In the frenzied presidential TV show known as RomBama, we have two right-of-center corporatists trying to cancel each other out by neutering each other's conservative machismo. Romney accuses Obama of being a big socialist spender. Obama counters by bragging that he has been the biggest tightwad austerian in presidential history. Romney charges that Obama is a job-killer by virtue of being the biggest anti-business regulating Marxist in the history of the free market. The president disabuses Mitt of that notion, righteously pointing to the inconvenient truth that George Bush pushed through more regulations benefiting public health and well-being than he ever did.
Why does Barry even bother? Right-wingers just refuse to give him the respect he deserves. The best they could offer on his Secret White House Death Panel controlled leak to the Times stenographers was a stony silence. Donald Trump, though, miraculously started getting unfettered TV time in a resurgence of birtherism and its accompanying manufactured outrage from the shills on MSDNC.
Instead of championing the rights of the people to breathe clean air and drink clean water, the president is trying to paint himself as every bit as corporation and pollution-friendly as Mitt Romney. So Romney has no choice but to paint himself as a slash-and-burn nihilist, who would dismantle the EPA entirely on Day One. The political one-upmanship gets more gruesome by the day.
And the White House is crying foul over being falsely portrayed as pro-environment and public health when it is no such thing! As Andrew Zajac and Hans Nichols of Bloomberg wrote today:
Savings identified thus far include more than $5 billion from loosened reporting requirements for health-care providers, $2.8 billion from changing the labeling and classification of hazardous chemicals, and $1.8 billion from overhauling inspection rules for poultry slaughtering operations.
Many of the regulatory changes have been recommended by business leaders on the President’s Council on Jobs and Competitiveness, Moira Mack, a spokeswoman for the White House Office of Management and Budget, said in an e-mailed statement.
“The Obama administration has aggressively reformed regulatory policy to eliminate unnecessary burdens on America’s families and businesses while utilizing smart rules to protect lives, safety and the environment,” she said.But the "unnecessary burdens" the president is so proudly and pragmatically removing from the shoulders of all those stressed-out families (read: corporations are indeed people, my friend) are actually killing us every bit as dead as those precise drone strikes aimed against our fellow humans residing in Yemen and Pakistan and Afghanistan and Somalia. Just a little more insidiously. The public interest group Center for Progressive Reform is blunt in its assessment:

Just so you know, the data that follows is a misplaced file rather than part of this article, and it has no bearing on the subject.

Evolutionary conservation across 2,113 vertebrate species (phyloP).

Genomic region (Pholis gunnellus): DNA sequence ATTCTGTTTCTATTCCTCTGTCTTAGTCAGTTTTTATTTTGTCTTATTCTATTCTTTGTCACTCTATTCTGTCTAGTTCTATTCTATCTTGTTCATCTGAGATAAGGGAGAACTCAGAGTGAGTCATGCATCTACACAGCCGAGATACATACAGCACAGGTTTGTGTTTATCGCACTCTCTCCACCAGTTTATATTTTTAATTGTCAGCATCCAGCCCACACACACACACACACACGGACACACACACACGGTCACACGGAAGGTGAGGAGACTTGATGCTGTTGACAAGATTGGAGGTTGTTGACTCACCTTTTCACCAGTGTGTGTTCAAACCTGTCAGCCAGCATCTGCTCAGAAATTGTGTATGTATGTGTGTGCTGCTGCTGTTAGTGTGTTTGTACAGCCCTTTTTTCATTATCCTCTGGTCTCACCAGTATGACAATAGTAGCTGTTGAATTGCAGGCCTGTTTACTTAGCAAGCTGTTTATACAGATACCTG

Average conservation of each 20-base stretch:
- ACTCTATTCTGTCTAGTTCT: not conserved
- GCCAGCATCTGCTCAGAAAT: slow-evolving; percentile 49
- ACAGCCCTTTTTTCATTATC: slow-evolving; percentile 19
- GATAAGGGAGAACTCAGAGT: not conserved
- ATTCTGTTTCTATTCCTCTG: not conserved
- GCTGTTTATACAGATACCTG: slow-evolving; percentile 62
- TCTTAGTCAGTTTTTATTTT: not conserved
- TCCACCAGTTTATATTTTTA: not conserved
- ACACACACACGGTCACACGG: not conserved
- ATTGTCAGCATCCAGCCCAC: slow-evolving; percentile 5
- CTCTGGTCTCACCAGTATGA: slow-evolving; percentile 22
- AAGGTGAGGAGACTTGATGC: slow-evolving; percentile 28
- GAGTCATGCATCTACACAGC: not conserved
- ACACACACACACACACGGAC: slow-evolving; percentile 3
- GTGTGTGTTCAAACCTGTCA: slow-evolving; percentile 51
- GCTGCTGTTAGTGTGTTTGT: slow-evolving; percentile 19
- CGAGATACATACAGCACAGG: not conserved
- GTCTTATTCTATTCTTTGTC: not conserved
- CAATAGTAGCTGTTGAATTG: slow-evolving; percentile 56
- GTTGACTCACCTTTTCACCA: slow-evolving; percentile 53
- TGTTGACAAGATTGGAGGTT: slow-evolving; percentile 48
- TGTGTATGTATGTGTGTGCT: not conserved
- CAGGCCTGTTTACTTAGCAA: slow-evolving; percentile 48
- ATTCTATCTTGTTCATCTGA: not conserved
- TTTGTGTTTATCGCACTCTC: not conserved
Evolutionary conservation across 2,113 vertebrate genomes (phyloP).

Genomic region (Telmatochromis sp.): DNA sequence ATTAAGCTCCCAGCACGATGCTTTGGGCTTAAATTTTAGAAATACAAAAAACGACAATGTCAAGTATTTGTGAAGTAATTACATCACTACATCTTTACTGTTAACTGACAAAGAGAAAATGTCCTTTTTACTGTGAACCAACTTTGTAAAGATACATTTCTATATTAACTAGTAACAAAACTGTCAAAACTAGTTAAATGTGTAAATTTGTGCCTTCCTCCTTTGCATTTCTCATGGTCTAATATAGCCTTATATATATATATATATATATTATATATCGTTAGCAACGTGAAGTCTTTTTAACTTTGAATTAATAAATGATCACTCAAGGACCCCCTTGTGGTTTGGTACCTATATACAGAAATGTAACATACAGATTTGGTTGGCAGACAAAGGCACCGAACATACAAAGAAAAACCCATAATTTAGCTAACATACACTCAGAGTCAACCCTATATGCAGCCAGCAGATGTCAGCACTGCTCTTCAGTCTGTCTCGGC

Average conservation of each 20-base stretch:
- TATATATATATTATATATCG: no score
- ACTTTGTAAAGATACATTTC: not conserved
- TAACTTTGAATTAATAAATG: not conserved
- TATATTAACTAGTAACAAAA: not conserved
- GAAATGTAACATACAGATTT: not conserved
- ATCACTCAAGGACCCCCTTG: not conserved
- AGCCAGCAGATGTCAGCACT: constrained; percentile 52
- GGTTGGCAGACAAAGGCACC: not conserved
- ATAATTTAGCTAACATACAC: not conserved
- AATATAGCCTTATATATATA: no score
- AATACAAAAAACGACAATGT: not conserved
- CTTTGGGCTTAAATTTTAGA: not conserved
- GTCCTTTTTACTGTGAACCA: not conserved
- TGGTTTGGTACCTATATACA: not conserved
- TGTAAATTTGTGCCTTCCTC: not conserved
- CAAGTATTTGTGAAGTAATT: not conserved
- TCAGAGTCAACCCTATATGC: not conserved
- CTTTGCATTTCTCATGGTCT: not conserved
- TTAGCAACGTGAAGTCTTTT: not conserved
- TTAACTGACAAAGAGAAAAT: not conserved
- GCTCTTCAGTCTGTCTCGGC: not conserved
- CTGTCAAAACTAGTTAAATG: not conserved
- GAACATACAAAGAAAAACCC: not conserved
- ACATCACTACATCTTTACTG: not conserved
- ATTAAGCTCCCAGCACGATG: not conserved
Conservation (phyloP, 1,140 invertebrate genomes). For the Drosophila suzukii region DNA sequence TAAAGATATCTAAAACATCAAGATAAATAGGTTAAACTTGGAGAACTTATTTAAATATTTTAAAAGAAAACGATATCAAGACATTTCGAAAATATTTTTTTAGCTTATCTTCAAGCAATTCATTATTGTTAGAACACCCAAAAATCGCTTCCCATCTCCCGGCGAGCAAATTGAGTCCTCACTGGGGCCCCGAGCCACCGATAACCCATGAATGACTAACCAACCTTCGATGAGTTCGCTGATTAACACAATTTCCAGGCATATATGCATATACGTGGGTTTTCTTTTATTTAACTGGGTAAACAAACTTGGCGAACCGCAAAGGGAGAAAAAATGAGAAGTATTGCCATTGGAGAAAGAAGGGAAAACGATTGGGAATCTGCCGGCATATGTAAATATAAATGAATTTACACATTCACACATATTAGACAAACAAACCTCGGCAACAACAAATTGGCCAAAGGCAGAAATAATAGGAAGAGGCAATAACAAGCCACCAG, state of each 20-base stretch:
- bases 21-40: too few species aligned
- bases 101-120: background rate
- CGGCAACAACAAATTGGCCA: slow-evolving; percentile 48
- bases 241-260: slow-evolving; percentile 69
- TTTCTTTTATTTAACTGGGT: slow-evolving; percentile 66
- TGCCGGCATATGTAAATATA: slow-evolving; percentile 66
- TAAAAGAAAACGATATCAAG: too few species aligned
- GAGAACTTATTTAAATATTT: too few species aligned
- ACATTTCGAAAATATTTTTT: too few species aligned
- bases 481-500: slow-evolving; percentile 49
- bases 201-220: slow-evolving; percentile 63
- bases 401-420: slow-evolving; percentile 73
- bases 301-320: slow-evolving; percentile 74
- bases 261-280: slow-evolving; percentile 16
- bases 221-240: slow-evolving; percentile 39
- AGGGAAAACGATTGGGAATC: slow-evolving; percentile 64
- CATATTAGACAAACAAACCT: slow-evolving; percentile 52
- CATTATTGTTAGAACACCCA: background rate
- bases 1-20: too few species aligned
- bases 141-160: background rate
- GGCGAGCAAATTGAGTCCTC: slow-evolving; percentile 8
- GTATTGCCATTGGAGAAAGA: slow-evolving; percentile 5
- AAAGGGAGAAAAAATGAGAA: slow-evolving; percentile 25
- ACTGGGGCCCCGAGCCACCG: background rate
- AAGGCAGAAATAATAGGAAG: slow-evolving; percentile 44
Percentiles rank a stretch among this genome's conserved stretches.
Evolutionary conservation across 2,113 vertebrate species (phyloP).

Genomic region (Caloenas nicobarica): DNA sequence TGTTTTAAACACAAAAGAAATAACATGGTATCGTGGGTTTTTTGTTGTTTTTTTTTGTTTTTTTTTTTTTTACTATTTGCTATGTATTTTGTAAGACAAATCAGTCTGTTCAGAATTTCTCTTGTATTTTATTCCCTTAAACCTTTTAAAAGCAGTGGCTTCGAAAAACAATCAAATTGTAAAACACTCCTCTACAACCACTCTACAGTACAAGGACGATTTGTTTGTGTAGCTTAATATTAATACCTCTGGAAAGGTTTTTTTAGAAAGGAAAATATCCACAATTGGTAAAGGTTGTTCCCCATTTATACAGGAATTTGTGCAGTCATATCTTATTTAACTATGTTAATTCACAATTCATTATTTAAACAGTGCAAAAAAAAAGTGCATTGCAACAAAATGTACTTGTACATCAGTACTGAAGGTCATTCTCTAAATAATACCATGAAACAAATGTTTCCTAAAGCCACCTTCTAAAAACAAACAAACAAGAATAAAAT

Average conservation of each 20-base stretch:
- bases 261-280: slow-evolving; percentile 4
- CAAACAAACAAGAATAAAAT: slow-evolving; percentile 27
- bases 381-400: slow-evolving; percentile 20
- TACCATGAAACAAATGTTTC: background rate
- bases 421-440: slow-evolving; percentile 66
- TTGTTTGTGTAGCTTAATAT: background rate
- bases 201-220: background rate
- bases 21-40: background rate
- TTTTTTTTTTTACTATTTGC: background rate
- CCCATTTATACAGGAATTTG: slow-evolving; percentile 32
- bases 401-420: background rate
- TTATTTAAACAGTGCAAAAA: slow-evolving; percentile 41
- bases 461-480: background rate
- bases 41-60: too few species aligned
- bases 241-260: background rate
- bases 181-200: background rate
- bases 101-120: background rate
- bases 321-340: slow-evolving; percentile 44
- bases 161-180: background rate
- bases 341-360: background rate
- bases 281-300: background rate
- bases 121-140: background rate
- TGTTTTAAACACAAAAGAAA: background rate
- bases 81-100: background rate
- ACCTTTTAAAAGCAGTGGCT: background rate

For all intents and purposes, the Administration seems to have shut down its regulatory machinery, evidently unwilling to advance significant regulatory initiatives for fear that they could adversely affect the President’s chances of being reelected. Although presidents are typically sensitive about endorsing controversial rules during the summer and fall immediately preceding an election, two aspects of the Obama Administration’s behavior are unusual. First, the Obama Administration’s effective “moratorium” on controversial rules seems to have begun months earlier than it has during past administrations, and in certain notable cases--for example, the Environmental Protection Agency’s (EPA) proposals to curb ozone pollution and make coal ash disposal sites safer--took hold as much as a year before the national election. Second, the list of rules bottled up by the Administration’s over-cautiousness includes long-overdue and relatively straightforward proposals--for example, a rule to mandate safe manufacturing practices for infant formula.
The price Americans are paying for the Administration’s unwillingness to proceed apace is high, both in the near and long term. The Administration’s failure to meet its own deadlines on just two of the rules (one regulating toxic air pollution from industrial boilers and process heaters, and the other restricting ozone pollution) will cost an estimated 6,500 to 17,967 premature deaths, 9,867 non-fatal heart attacks, 3,947 cases of chronic bronchitis, and more than 2.3 million lost work and school days. Those are the costs of projected delays the Administration now acknowledges. If the rules fall further behind schedule, the toll imposed by delay will mount. And if the rules are eventually scuttled or significantly weakened, even more people will die prematurely or suffer ill health, and an even greater cost will be imposed on the economy.You can read the whole CPR report, along with the chilling chart of statistics, here.
Obama apologists don't have a leg to stand on if they try to blame nasty Republicans or a recalcitrant Congress for the president's inaction when it comes to our health and safety. A stroke of his executive pen would put the plans into action. His failure to act can only be the result of pure, self-interested, sleazy politics, notwithstanding the fact that the GOP has tried to starve the regulatory agencies of resources over the years. That "fierce urgency of now" that Candidate Obama trumpeted during his first campaign has morphed into the bland passive aggression of Sometime/Never.
* If you were hoping for a small puff of blowback from the populace over this news, you are doomed to disappointment. Glenn Greenwald explains how extremism has now become normalized. We have lost our capacity to be outraged. We have been shocked and awed into numbed apathy.